Enlarge Looks like the band is only concerned with giving Prospect Park one finger in particular.

Five Finger Death Punch Sues Prospect Park, Looks to Judge for Contract Release


Five Finger Death Punch have had ongoing record label issues since 2015. Their views on their former label Prospect Park and its CEO Jeff Kwatinetz, who also owns management company The Firm and was co-founder of the now defunct TOLN (The Online Network), have been made public several times as both parties, band and label, continue to hurl lawsuits at one another. Though FFDP signed with Rise Records last year, they’re currently unable to release a new album through Rise due to remaining contractual obligations with Prospect Park.

Looks like the group is hoping that a judge can change all that, though. TMZ reports that a new lawsuit has been filed by FFDP against Prospect Park, insinuating that the label is a “sinking ship,” and claiming that the band is the only profitable group on its roster. This is probably a reference to the fact that the label is in heavy debt because its parent company TOLN recently filed for Chapter 11 bankruptcy before dissolving, causing Prospect Park to hemorrhage clients. Kwatinetz is still embroiled in lawsuits with ABC over the fallout from TOLN’s other contractual obligations regarding their acquisition of the online rights to several daytime soaps, so it makes sense that the label’s dwindling finances would be a legitimate concern. It remains the only business aside from The Firm that Kwatinetz has managed to keep afloat while he sorts it all out.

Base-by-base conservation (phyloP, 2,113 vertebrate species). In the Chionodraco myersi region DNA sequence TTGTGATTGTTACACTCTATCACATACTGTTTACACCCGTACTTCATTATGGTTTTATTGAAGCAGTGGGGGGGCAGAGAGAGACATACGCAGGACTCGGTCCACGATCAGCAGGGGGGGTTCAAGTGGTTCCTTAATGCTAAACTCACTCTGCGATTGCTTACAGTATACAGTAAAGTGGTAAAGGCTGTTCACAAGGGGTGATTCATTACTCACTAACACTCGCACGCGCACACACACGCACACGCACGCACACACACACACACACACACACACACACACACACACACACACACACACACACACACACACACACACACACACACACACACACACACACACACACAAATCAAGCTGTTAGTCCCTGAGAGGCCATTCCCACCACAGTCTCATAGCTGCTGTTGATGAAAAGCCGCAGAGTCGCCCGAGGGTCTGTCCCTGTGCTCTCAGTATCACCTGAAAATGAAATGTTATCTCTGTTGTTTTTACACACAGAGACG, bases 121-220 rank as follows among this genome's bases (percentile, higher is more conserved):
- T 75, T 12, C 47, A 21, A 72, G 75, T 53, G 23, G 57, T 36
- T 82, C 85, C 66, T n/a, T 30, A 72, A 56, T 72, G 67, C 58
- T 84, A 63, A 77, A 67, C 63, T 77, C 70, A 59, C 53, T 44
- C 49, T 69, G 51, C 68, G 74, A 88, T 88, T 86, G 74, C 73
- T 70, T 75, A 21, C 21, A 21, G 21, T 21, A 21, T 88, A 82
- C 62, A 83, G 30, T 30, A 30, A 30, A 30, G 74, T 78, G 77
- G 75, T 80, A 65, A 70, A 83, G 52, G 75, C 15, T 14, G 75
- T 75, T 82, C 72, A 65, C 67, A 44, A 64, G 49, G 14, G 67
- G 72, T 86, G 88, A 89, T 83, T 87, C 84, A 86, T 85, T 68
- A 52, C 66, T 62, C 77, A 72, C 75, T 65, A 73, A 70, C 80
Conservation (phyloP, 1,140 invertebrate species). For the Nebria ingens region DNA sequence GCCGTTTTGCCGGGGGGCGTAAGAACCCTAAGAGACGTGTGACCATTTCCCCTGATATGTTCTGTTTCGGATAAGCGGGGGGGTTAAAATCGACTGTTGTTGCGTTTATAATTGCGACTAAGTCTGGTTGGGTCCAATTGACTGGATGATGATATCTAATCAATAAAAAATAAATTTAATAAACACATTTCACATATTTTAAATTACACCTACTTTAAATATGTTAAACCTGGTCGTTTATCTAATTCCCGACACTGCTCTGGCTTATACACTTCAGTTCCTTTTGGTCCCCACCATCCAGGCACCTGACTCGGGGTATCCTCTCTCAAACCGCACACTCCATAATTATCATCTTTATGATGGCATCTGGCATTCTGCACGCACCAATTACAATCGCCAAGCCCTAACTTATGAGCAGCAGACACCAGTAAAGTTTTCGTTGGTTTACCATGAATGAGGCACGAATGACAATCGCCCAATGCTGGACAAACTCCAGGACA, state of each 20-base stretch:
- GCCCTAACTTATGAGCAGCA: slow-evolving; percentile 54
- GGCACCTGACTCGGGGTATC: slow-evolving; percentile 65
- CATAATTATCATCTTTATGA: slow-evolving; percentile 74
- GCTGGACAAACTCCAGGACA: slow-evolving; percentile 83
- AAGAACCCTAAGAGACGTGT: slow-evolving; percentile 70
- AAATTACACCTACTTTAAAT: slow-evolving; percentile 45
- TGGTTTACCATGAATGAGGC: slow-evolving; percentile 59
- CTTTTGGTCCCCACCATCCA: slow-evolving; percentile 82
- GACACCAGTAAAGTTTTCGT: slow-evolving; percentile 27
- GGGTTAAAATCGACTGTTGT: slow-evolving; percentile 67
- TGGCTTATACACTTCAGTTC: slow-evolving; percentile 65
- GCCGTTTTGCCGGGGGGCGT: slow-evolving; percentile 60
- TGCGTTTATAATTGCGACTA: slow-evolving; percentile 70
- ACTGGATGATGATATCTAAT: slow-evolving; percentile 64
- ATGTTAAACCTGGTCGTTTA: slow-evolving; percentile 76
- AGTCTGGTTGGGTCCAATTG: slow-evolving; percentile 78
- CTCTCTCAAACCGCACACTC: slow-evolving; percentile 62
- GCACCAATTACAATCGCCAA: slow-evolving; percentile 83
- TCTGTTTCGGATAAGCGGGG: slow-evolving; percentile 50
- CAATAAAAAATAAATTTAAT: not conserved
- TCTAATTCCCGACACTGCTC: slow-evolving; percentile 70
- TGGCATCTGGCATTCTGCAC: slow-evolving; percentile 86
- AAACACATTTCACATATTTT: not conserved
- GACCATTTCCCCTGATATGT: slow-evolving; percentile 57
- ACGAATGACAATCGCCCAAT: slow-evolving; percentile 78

FFDP takes it a step further, also alleging that Prospect was “cooking up a bogus lawsuit last year to keep the band recording … while it shopped the label,” likely referring to the 2016 suit filed by Prospect Park in which the label accused the band of rushing to record a new album before vocalist Ivan Moody was hospitalized due to substance abuse and disregarding his well-being to do so. In addition, the label wanted more time to promote 2015’s Got Your Six release and required a minimum period of nine months between recording sessions, which the band disregarded.

We’ll keep you apprised of any emerging details, but hopefully a judge will rule on this quickly so the band and its former label can move on, that way I can go back to not giving a shit about either.

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